US stock markets have been hitting new records recently, as investors swoon over the idea that the $1400 stimulus payments will power a major surge in consumer spending. But unfortunately, the facts show this is most unlikely.
The chart from the New York Federal Reserve measures consumers’ intentions with regards to the 3 stimulus cheques they have received since the pandemic began. As the Fed notes:
“The average share of stimulus payments that households set aside for consumption declined from 29% in the first round to 26% in the second and to 25% in the third.”
They also asked about people’s detailed spending plans for the January payment. Most of the money went on essential items – with just 6% was spent on non-essential items.
And three-quarters of the payment was used to increase savings and reduce debts.
This, of course, is exactly what anyone looking at US demographics would expect, as the above charts confirm, given that the USA is now an ageing society. After all, the majority of its population increase till 2030 will be in the lower-spending, lower-earning Perennials 55+ generation. And the youngest segments of the population – Blacks and Hispanics – earn much less than the older Whites and Asians.
This is quite different from the 1980s, when the Boomers were moving into their Wealth Creator years. In that period of their lives, they were happy to run up debt, secure in the hope that their incomes would rise as they moved on in their careers. But today, the latest jobs data for the Perennials shows their participation rate is just 38%, compared to 62% for younger people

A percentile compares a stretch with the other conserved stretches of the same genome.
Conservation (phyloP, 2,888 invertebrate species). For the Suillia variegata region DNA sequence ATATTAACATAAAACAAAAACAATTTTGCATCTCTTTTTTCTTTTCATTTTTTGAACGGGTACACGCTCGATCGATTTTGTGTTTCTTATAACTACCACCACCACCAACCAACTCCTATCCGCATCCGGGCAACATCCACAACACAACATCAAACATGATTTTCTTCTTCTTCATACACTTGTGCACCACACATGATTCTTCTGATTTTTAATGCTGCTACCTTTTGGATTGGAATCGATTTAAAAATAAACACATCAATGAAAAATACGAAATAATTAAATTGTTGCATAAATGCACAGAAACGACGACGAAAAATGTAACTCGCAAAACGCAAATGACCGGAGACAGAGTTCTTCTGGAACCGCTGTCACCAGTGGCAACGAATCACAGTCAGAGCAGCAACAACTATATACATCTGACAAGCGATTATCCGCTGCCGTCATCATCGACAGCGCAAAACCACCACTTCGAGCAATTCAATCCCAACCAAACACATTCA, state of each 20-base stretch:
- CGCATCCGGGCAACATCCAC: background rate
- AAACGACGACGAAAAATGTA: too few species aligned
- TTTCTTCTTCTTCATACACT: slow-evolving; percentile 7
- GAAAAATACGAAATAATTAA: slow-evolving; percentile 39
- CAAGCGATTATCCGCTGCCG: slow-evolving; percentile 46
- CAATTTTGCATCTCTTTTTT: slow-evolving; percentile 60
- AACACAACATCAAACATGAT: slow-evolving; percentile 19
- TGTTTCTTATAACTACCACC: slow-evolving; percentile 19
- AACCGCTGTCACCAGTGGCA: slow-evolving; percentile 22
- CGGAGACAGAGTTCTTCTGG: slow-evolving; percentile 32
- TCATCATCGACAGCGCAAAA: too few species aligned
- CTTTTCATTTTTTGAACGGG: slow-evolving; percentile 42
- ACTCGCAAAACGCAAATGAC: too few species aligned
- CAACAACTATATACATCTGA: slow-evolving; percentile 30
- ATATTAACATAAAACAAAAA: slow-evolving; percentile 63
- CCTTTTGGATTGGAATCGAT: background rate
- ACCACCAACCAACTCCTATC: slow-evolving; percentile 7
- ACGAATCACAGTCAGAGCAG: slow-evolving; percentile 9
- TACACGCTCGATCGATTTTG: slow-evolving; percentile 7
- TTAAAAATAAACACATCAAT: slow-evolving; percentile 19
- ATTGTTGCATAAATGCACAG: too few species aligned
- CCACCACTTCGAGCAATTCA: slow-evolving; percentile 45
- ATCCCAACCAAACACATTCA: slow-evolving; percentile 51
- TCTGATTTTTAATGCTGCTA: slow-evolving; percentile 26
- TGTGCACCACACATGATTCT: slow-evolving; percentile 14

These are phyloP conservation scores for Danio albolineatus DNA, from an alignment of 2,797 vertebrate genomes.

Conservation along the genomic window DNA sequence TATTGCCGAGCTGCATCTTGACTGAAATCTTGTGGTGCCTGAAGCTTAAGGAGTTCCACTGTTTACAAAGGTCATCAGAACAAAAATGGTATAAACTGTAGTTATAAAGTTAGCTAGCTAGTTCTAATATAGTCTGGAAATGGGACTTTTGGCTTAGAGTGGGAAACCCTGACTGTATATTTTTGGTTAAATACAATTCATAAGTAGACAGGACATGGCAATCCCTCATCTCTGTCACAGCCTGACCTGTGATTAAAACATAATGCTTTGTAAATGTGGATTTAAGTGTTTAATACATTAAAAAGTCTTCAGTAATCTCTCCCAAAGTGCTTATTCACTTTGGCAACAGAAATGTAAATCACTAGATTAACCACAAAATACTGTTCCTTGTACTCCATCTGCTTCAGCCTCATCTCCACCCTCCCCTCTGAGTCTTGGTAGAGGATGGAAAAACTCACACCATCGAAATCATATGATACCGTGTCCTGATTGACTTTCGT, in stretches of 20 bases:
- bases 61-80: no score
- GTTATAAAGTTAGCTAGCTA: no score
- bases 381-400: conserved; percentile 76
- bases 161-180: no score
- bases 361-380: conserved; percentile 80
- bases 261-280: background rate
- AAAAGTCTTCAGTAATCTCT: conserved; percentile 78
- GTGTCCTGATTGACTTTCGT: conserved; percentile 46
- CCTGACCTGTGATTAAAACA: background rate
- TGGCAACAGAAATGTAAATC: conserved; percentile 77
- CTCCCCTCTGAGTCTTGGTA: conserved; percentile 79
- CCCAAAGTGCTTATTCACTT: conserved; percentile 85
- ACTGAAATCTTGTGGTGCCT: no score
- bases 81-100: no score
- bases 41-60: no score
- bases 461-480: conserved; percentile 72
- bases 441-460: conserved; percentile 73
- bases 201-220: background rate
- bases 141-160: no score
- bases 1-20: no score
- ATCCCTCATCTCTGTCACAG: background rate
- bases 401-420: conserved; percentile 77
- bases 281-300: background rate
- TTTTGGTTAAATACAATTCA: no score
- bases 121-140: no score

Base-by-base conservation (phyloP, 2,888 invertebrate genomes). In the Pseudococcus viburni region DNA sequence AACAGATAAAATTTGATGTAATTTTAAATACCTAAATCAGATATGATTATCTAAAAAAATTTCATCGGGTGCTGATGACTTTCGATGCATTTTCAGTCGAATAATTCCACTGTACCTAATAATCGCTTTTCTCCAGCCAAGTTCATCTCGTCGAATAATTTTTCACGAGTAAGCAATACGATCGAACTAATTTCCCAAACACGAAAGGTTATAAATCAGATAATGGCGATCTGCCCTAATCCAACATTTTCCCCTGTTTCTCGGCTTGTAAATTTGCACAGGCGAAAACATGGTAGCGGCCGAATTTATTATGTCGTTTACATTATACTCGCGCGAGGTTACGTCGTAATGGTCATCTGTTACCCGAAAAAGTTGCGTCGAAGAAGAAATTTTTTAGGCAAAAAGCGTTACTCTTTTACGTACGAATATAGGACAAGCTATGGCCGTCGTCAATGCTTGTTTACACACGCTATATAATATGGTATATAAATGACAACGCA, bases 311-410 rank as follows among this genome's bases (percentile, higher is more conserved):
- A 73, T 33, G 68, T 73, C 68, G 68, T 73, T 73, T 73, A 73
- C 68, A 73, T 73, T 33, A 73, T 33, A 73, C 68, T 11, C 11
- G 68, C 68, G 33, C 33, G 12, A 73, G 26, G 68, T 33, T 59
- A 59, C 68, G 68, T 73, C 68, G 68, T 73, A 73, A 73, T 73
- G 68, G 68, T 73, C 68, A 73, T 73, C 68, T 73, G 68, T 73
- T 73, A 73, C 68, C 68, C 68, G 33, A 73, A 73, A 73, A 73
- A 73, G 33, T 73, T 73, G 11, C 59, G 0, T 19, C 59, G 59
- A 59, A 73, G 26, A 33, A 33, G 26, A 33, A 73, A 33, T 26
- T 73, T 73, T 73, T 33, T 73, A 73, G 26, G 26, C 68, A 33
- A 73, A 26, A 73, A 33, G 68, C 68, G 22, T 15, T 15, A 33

They are also uncomfortably aware that the US has a growing pensions crisis. 69m Americans currently receive Social Security benefits and as the Congressional Budget Office (CBO) reported in September:
“Social Security is the largest source of retirement income for most Americans, and it provides nearly all the income for about 1 in 4 retirees.”
The CBO also warned that the main trust fund that pays Social Security will start to run short of money in 2031. Benefits will have to be cut by a quarter for all recipients. Even worse, the Medicare trust fund will start to run out in 2024.
Against this background, it is hardly surprising that most people are choosing to either save their stimulus payments, or to use them to pay down debt.
The issue is really that the world is seeing a K-shaped rebound from the pandemic:
- One section of society has done very well over the past year – they have been in jobs which could easily be done from home, and have owned stocks and houses whose prices have been boosted by the Federal Reserve’s vast stimulus programme
- But many people, those in the gig economy, leisure, travel and hospitality, for example, have not done so well, and are very worried that the outlook for them is quite uncertain
Essentially, therefore, the 2020s are looking more like the 1930s, when debt was a major concern, than the Roaring Twenties. Companies and investors who understand this paradigm shift in demand patterns will be the winners as the rebound continues.